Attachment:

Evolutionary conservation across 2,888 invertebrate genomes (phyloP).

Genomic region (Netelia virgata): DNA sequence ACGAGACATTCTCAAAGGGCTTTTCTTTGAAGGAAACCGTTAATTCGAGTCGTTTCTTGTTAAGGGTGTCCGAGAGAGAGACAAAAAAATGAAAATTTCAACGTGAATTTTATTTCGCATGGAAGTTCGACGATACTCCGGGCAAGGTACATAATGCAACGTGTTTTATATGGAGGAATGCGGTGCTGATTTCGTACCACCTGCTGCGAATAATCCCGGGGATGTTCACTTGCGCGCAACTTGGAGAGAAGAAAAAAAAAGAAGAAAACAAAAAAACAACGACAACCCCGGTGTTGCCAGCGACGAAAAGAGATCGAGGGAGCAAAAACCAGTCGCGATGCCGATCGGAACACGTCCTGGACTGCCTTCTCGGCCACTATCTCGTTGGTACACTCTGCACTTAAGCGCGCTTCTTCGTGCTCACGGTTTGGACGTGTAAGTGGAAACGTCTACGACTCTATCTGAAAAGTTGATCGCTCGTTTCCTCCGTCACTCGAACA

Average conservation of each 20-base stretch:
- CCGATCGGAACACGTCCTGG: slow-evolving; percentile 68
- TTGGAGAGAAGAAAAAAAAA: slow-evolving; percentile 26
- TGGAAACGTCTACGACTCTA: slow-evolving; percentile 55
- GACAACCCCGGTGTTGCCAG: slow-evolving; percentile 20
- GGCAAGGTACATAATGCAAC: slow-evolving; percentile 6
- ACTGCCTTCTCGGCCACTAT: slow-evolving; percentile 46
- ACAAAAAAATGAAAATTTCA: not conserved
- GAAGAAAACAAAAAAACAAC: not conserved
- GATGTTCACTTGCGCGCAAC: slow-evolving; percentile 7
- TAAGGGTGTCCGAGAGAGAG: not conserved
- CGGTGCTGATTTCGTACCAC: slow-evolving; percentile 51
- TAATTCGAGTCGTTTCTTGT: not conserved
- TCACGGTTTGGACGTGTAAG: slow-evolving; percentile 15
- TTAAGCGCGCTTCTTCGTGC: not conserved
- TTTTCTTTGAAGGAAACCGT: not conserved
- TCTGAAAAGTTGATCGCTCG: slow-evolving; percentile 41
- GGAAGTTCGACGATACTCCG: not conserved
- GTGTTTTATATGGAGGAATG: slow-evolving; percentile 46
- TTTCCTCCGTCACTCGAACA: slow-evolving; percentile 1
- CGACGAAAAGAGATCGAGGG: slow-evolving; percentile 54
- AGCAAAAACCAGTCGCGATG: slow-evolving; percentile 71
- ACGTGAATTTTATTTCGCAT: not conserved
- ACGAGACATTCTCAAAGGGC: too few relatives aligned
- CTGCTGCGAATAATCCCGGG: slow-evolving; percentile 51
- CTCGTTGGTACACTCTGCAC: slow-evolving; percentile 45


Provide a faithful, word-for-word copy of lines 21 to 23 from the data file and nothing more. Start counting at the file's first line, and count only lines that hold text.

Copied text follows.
- GTGTTTTATATGGAGGAATG: slow-evolving; percentile 46
- TTTCCTCCGTCACTCGAACA: slow-evolving; percentile 1
- CGACGAAAAGAGATCGAGGG: slow-evolving; percentile 54